“Our family has shared our father with the nation for so many years: why should it be any different in his passing?” asked George Bizos’s son Alexi.
Bizos’s funeral saw luminaries of the political, legal and civil society spheres share space with friends and family members of the veteran advocate at an event which Alexi Bizos hinted had been a challenge to organise. Due to Covid-19 lockdown restrictions, the number of mourners inside the Greek Orthodox Church was limited.
Beyond that, as Alexi said, was the desire to pay tribute to Bizos in all the many roles he played during his 92 extraordinary years of life: as the pre-eminent defence lawyer of the Struggle, as a South African man who never forgot his proud Greek heritage, as a friend to many and a devoted family man.
“His life was so large,” his son said, his voice cracking at times as he read Bizos’s obituary.
One theme emerged consistently from the tributes to Bizos: the advocate’s unflinching commitment to doing the right thing.
“When it was not fashionable, particularly to white South Africans, George Bizos chose the side of the powerless,” said former chief justice Dikgang Moseneke, who got his own start in law as Bizos’s junior.
Drawing on Bizos’s memoirs, President Cyril Ramaphosa attributed his commitment to defending members of the anti-apartheid movement to Bizos’s own experience of “being a second-class citizen in the land of one’s birth” after he was forced to flee his native Greece as a refugee from the Nazi occupation.
“It astounded him that he, a refugee from Europe, had more rights in South Africa than the black majority,” said Ramaphosa.
“He could not and would not accept how he, a white immigrant, could be well-fed, clothed and educated while the native people of the country lived in squalor and deprivation.”
Though Bizos was well known for his special relationship with Nelson Mandela, mourners were reminded that he defended countless other Struggle activists too: among them Barbara Hogan, Winnie Madikizela-Mandela on more than 20 occasions, and the late Ronnie Mamoepa.
He also acted for those defending freedom and democracy in other countries, including the late Zimbabwean opposition leader Morgan Tsvangirai.
Moseneke said that Bizos’s support for his clients extended well beyond the courtroom. Bizos visited Mandela and other Robben Island detainees throughout their years of imprisonment, and “unfailingly provided support for [Mandela’s] family”.
Although Bizos never joined the ANC, so trusted was he by Mandela that he served as the late president’s emissary for discussions with the ANC in exile.
Speakers highlighted the fact that Bizos’s passion for justice did not dim with the transition to democracy.
“As though he had not done enough, George Bizos was there for the families of the miners at Marikana,” Moseneke said.
Ramaphosa described Bizos as acting “on behalf of the vulnerable” whenever “the democratic government fell short of its obligations, or when big business abused its power”.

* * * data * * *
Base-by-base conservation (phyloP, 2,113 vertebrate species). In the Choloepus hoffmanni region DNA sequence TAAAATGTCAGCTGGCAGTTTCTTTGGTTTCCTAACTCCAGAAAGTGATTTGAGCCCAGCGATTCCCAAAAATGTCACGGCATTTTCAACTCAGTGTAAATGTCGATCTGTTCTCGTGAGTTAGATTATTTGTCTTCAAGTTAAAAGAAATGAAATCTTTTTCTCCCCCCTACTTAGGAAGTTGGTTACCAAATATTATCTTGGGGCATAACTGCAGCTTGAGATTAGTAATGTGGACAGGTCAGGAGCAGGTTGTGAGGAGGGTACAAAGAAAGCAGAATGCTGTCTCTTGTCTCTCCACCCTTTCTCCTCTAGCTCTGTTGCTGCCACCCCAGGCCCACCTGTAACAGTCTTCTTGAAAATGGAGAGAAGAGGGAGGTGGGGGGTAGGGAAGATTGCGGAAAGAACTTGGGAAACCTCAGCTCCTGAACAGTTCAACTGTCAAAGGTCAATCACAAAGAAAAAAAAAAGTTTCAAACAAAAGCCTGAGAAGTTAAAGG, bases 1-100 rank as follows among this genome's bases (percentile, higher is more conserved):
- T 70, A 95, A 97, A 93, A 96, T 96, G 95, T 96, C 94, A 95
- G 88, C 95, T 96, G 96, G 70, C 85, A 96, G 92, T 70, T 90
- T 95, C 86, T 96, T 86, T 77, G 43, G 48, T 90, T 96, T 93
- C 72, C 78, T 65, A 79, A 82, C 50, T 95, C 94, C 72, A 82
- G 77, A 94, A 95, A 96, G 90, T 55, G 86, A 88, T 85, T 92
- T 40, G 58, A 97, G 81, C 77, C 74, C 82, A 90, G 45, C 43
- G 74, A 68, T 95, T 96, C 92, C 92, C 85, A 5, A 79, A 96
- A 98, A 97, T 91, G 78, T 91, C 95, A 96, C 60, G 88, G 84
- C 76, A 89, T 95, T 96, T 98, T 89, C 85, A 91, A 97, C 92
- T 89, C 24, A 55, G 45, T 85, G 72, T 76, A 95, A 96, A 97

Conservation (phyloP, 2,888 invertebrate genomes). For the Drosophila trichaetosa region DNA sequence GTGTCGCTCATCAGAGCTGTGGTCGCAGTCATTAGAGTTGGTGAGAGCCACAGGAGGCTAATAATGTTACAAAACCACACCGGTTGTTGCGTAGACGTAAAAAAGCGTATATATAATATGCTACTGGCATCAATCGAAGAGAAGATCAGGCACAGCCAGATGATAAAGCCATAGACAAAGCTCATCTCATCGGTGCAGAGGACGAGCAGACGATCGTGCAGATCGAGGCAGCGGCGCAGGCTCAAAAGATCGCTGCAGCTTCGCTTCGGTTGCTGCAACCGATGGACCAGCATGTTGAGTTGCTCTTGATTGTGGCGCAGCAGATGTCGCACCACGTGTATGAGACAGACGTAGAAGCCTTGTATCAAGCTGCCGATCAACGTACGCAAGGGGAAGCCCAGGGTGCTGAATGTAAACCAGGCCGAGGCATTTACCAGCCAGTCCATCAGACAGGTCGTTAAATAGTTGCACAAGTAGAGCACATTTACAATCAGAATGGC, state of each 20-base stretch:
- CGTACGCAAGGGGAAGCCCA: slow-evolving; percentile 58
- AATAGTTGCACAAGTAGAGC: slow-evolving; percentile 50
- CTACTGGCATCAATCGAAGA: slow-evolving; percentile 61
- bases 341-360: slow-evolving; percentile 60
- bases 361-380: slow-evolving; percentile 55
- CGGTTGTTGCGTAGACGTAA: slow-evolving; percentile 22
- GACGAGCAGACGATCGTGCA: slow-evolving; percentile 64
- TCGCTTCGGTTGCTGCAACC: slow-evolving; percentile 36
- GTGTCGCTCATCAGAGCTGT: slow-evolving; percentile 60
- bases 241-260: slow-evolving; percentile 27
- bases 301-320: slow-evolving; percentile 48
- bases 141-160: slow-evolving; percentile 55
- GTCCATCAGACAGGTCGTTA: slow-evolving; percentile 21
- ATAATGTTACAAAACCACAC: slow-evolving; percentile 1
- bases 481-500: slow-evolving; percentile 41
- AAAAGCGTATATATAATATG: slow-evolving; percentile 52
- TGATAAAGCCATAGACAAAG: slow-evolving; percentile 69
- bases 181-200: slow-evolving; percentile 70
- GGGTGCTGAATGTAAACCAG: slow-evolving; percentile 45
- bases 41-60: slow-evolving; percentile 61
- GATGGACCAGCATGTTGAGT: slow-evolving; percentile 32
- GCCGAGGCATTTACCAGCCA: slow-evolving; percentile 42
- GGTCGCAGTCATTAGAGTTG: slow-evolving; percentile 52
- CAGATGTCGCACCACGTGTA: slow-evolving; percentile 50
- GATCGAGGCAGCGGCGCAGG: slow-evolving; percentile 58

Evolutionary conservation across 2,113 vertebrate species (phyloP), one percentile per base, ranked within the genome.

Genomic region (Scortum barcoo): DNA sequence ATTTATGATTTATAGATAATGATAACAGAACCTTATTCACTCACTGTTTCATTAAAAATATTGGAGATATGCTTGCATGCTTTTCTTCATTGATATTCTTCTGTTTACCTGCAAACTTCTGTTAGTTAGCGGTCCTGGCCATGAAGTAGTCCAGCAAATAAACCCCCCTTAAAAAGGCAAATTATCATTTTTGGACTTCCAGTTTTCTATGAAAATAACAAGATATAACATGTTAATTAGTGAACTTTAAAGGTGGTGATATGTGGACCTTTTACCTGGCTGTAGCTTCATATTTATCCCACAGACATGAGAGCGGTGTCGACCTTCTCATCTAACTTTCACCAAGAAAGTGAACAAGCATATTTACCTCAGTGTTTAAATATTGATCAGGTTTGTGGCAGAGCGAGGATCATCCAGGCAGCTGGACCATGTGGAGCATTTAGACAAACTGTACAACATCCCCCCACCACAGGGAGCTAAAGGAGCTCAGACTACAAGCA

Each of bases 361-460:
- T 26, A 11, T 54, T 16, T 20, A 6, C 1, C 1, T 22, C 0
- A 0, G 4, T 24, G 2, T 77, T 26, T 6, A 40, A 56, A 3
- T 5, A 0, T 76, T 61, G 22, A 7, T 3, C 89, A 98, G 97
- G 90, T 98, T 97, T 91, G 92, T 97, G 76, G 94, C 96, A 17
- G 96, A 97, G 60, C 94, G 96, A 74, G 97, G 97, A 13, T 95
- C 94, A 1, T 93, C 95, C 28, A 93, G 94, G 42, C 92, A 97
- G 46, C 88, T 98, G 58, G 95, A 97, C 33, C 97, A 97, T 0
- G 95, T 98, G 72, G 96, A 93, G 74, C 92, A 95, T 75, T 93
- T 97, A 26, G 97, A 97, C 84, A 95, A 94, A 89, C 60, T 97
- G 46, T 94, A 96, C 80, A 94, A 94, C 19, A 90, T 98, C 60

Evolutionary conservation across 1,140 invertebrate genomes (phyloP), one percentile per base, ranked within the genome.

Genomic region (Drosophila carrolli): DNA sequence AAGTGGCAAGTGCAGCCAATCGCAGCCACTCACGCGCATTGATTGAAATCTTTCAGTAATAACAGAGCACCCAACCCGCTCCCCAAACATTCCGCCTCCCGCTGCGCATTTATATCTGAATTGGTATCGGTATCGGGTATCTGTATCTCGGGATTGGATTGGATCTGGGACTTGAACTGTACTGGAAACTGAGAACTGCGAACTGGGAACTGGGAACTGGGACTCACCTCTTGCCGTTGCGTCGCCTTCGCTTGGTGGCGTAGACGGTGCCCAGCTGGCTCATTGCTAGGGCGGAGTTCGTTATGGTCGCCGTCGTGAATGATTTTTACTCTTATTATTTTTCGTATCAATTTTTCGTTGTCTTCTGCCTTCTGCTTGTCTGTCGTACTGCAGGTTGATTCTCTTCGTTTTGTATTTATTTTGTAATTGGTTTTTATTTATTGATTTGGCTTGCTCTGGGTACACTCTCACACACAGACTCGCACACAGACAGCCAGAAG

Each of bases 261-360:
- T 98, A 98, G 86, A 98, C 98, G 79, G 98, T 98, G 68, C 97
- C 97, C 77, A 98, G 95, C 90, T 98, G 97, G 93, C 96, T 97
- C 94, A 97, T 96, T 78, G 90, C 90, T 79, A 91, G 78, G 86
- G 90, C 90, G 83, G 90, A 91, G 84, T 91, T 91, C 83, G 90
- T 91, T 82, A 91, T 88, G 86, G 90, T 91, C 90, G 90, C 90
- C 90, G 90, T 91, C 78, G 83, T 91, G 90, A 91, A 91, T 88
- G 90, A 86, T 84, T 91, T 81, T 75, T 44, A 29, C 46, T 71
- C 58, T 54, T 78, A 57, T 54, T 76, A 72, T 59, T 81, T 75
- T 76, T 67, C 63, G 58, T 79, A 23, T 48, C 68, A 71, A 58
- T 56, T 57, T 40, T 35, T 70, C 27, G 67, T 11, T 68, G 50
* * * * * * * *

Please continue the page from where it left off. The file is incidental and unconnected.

Bizos was officially stateless for 31 years, both as a refugee from Greece and with the apartheid government of his new homeland determined to refuse him South African citizenship on the grounds that he was “not fit and proper”.
Yet he retained a great love for, and loyalty to, both countries.
Greece’s ambassador to South Africa, Roussos Koundouros, paid tribute to Bizos’s work to build close bilateral relations between South Africa and Greece.
“[Bizos] marked a generation of South African Greeks living and working here and substantially contributing to social pluralism and general progress,” Koundouros said.
Alexi Bizos said that when his father was asked who he would support in a soccer match between South Africa and Greece, “he would say he hoped it would be a draw”.
Bizos was remembered as a great teller of Greek tales. Moseneke reminisced about lunches at Bizos’s house, with salad picked from the advocate’s prized vegetable garden, where Bizos would hold forth:
“You listen. It is a genuine Greek village story. When you are in a Greek village and you want to sell a donkey, you better spread a rumour that you want to buy a donkey.”
The reason? “That way you quickly learn the going price.”
Among family members speaking at the funeral, Bizos was described as a man of deep humility who rejected materialism.
Bizos’s grandson Nicholas recounted visiting Greece with his grandfather some years ago, where the organisers of a talk Bizos was scheduled to give had offered to arrange a chauffeur to pick him up. Bizos declined, on the grounds that: “I didn’t want history to think I was so important I needed a car to fetch me.”
Reflecting on the grief of his grandfather’s passing, Nicholas said: “The problem with having someone as revered as Papou is that you come to believe he is immortal.”
Bizos was buried at Westpark Cemetery, with a South African flag laid over his coffin.
Ultimately, said Ramaphosa: “He was the embodiment of a fit and proper South African citizen.” DM
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